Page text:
That’s A Cover? explores cover songs that you may have thought were originals.
Salt ‘n’ Pepa were change-makers from the beginning. Can you believe their very first track on their very first album was the immortal “Push It”? The group paved the way for female rappers, picking up the first Grammy for a female rap act in 1995 for the song “None of Your Business.” That award-winning song was part of a powerhouse record, Very Necessary, the group’s fourth album that included other gems such as “Shoop” and “Whatta Man.” The latter was a team effort between Salt ‘n’ Pepa and En Vogue, another up-and-coming female trio who had just come off of hit singles like “My Lovin’ (You’re Never Gonna Get It)” and “Free Your Mind.”
The music video for the song won the trifecta of MTV Video Music Awards in 1994: Best Dance Video, Best R&B Video, and Best Choreography in a Video (see why the video was such a hit below). However, you may not know that Salt ‘n’ Pepa reimagined this tune after it stirred up some drama for its original artist.
“What a Man” was originally improvised in 1968 by Linda Lyndell, a (white) R&B and soul singer who formed her sound by singing in gospel choirs of both black and white churches throughout her childhood. Her career even included singing with James Brown and Tina Turner. However, upon release of this song, the increased attention led to backlash and death threats from the KKK. These threats scared Lyndell so much that she quit the music business altogether.
Lyndell’s version has the same groove we’ve come to associate with Salt ‘n’ Pepa, but the verses are completely new to us with lines like “I get lovin’ by the hundred and I get lovin’, yeah, by the pint” and references to her pal James Brown. Lyndell’s delivery is both spunky and soulful; we can hear why the song appealed to Salt ‘n’ Peppa.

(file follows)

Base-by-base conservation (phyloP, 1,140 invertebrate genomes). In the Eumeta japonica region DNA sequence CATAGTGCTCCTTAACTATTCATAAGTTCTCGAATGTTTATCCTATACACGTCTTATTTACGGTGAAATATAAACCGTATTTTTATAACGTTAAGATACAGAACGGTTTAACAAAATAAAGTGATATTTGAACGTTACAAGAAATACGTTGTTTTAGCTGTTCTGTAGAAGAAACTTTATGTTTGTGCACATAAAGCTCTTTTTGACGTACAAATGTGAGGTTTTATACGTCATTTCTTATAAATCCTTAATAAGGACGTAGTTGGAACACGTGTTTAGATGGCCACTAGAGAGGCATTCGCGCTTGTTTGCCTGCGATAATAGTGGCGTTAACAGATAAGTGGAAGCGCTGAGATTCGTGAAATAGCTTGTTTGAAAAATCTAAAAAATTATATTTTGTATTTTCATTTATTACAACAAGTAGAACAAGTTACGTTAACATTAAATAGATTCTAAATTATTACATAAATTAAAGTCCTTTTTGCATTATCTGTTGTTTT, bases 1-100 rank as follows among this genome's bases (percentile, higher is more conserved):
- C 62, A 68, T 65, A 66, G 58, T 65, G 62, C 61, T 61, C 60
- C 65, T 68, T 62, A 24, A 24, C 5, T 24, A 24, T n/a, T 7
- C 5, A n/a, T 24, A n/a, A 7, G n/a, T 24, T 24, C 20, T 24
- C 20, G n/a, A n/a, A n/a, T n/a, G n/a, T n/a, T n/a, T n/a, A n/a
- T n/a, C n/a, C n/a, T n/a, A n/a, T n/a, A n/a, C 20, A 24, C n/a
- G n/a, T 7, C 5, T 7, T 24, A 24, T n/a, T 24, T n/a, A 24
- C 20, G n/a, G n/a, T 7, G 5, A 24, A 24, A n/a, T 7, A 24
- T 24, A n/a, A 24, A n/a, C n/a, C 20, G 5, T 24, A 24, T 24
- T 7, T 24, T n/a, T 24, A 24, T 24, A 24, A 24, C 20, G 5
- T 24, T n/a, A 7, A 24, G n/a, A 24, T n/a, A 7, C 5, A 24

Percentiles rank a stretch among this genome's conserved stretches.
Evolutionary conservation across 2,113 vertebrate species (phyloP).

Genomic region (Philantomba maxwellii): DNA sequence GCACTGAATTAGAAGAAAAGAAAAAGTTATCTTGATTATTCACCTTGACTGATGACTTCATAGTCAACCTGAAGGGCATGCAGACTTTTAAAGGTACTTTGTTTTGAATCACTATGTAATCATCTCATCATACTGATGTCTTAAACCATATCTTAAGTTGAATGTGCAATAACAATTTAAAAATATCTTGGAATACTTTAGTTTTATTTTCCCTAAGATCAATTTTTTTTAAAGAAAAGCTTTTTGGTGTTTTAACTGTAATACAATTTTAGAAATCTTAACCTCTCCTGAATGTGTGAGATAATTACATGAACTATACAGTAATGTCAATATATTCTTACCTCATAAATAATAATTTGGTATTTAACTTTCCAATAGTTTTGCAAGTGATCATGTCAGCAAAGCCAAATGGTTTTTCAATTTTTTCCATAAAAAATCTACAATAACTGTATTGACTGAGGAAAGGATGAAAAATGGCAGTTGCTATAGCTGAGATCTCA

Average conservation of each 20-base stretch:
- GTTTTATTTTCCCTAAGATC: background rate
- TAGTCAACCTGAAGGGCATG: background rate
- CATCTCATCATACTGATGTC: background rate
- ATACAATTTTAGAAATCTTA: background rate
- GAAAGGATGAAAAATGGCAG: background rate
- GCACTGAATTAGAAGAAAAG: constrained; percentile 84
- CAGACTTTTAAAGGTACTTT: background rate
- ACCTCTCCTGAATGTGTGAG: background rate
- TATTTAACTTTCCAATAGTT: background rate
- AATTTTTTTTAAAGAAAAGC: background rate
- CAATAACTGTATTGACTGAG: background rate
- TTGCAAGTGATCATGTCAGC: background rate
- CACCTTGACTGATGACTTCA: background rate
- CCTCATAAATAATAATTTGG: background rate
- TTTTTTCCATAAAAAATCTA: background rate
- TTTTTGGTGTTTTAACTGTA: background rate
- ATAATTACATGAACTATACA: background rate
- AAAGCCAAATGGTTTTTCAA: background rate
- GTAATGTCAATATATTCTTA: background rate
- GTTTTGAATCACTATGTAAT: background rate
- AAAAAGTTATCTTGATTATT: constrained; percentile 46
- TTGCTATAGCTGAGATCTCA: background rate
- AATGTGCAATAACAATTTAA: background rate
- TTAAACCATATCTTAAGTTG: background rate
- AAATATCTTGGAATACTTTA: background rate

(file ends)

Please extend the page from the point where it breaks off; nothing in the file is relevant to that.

Over twenty years later, Salt ‘n’ Pepa recreated the song by replacing Lyndell’s verses with a new rap portion, enlisting En Vogue to sing the “Whatta man” refrain, and even bringing in Tupac Shakur for the music video. The lyrics of the added rap have been interpreted as “a celebration of strong men who stay home and care for kids” and lauded as having “sketched out gender roles from a fun, feminist point of view.” En Vogue contribute the soul of the original while Salt ‘n’ Pepa build a steady, unhurried, and storytelling rap.
Salt ‘n’ Pepa were never afraid of using their songs to change the typical hip-hop conversation of the time (e.g. “Let’s Talk About Sex” or my personal favorite “Ain’t Nuthin’ But A She Thing“), and it seems “very necessary” that we revisit their general message that has perhaps been “rediscovered as the lost voice of mainstream American feminism.”